Your strategy says more about your organisation than you realise

Qantas hasn’t fared well in the last decade. In February 2004 they announced a half-year profit before tax of $530m. A couple of months ago in March 2014, they instead announced a loss of $252m. The Qantas share price has similarly tumbled from $2.62 to $1.23 over the same period.

Back in 2004, when Qantas was under pressure from relatively new entrant Virgin Blue, Qantas’ then-CEO and Managing Director Geoff Dixon spelled out the company’s key goal:

“From what we know of the capacity plans of Virgin Blue and the other domestic carriers over the next two years, and our own plans for capacity increases, the three-product offering of Qantas, Jetstar and QantasLink will have around 65 per cent of the domestic market.

“This is our line in the sand and we will provide the capacity and infrastructure to defend it against Virgin Blue and the other carriers. This is the most profitable course of action for our business.”

After Dixon’s departure in 2008, his replacement Alan Joyce toed the same line, repeating the 65% mantra and building domestic capacity in line with it. Effectively, any time Virgin put on a new flight, Qantas committed themselves to providing two.

In January this year, Gareth Evans, CFO of Qantas, wrote an opinion piece/press release in which he declared that any abandonment of that 65% target would “effectively be waving the white flag…[i]magine someone saying Woolworths should start closing stores in response to the threat from Coles. Anyone who advocates this kind of approach simply does not understand the way business works.”

Now, Qantas has released a statement saying that its capacity growth in the three months starting from July 2014 will be zero. Headlines right now suggest that Qantas is waving the white flag after all.


After the collapse of Ansett, Qantas pretty much had a monopoly on domestic air travel in Australia. Virgin Blue changed all that when it showed Australians that they could travel by air at substantially lower cost than what they were used to. Qantas responded by creating Jetstar, following the reasoning that if they didn’t, someone else would. It all seems perfectly reasonable—except that now, ten years after Geoff Dixon drew his “line in the sand”, Qantas has taken its bat and ball and gone home.

With the admitted benefit of hindsight, plenty of commentators now decry Qantas’ decisions over the last decade, but I haven’t seen much in the way of commentary about how Qantas got to that 65% figure in the first place.

The problem is choice

For us here at Change Factory, a strategy (as opposed to a ‘this sounds like a good idea, let’s do it’ plan) has a couple of defining features:

  1. It has to be selected as the best choice from amongst several good options.
  2. It needs to define the organisation in some way—to set a sustainable direction that is specific to that organisation at that point in time.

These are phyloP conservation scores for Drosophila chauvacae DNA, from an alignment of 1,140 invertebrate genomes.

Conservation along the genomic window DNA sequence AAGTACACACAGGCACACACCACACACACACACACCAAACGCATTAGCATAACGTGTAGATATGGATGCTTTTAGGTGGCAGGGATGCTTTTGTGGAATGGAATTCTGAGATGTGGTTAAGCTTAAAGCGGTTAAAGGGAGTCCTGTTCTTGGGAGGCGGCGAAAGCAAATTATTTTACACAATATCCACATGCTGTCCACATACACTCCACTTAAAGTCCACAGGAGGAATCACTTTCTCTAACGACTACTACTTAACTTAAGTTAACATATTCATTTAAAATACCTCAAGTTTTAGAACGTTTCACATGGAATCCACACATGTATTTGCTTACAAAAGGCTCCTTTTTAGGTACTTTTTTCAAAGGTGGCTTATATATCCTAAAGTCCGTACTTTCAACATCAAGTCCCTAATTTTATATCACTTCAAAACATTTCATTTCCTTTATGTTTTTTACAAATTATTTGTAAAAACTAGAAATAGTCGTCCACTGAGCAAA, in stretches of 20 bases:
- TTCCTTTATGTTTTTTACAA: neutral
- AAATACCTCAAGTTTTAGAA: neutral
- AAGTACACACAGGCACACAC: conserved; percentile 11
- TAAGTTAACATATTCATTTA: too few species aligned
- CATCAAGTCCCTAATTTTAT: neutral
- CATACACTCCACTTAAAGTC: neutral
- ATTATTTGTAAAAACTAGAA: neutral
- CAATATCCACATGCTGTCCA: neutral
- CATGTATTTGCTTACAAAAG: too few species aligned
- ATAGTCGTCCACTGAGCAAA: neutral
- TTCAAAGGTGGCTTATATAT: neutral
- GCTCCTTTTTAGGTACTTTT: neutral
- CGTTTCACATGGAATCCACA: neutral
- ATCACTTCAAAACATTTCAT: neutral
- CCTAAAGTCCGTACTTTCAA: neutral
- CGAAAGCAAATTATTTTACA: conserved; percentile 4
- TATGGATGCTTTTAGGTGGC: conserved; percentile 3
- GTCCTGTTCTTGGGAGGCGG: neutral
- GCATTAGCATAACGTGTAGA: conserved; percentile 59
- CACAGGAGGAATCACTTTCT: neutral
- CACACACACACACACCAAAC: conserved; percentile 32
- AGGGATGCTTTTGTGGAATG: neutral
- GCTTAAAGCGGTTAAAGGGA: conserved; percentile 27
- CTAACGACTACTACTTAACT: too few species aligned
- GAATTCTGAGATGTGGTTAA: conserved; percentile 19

The strategy encapsulated by Qantas’ goal of 65% market share fails dismally on the second one. Saying that you’re going to defend market share is saying you’re going to do whatever it takes to maintain the status quo. And as long as you’re doing that, you’re not innovating, you’re not finding your own voice, your own markets, your own raison d’être. When you’re a follower, by definition you can’t be unique. And when Australia’s pioneering airline becomes a follower, well then everything’s up for grabs.

Take Mr. Evans’ assertion that moving away from the 65% market share figure was analogous to Woolworths closing stores when coming under pressure from Coles. Let’s just turn that analogy around the other way to more accurately reflect what Qantas was doing: would Woolworths open two stores as soon as Coles opened one in a new location? Unlikely. Let’s change the industry: hospitality, perhaps. Would Hyatt open a two new hotels every time a new Sheraton popped up? Probably not.

But let’s move away from industries with significant capital requirements for new startups. What about gyms offering classes? If you’re running a gym with a local competitor, and they put on a new spin class at 6am, do you offer two new spin classes? I doubt it. You might offer one if you weren’t already covering that timeslot, but why would you bother offering two?

By sticking to its 65% capacity mantra, Qantas hobbled itself—it became unable to make choices and instead was forced into actions by its competitors. Unshackling itself from that figure should give Qantas the freedom it needs to make decisions that answer the fundamental question of who Qantas is, and what it means to its prospective customers.

In a straw poll of our office, I asked people what each of Australia’s three major domestic airlines—Jetstar, Virgin, and Qantas—stood for. Who were they?

Jetstar came out as ‘the cheap airline’. Virgin came out as ‘the quirky airline’. And Qantas came out as ‘the other airline you use when you can’t go with Jetstar or Virgin’.

As far as branding goes, that’s pretty woeful. And it all sheets back to this 65% capacity figure. When you look at Qantas’ most recent attempt to update its brand image, what were they trading on? Their uniform, and some market research results. Notice there’s not a single shot of economy class travellers or an economy class cabin in the ad.

Qantas doesn’t appear to have a unique voice, a clear and unambiguous value proposition that it’s willing to stand on. Seemingly, they are flying by the seat of their pants.

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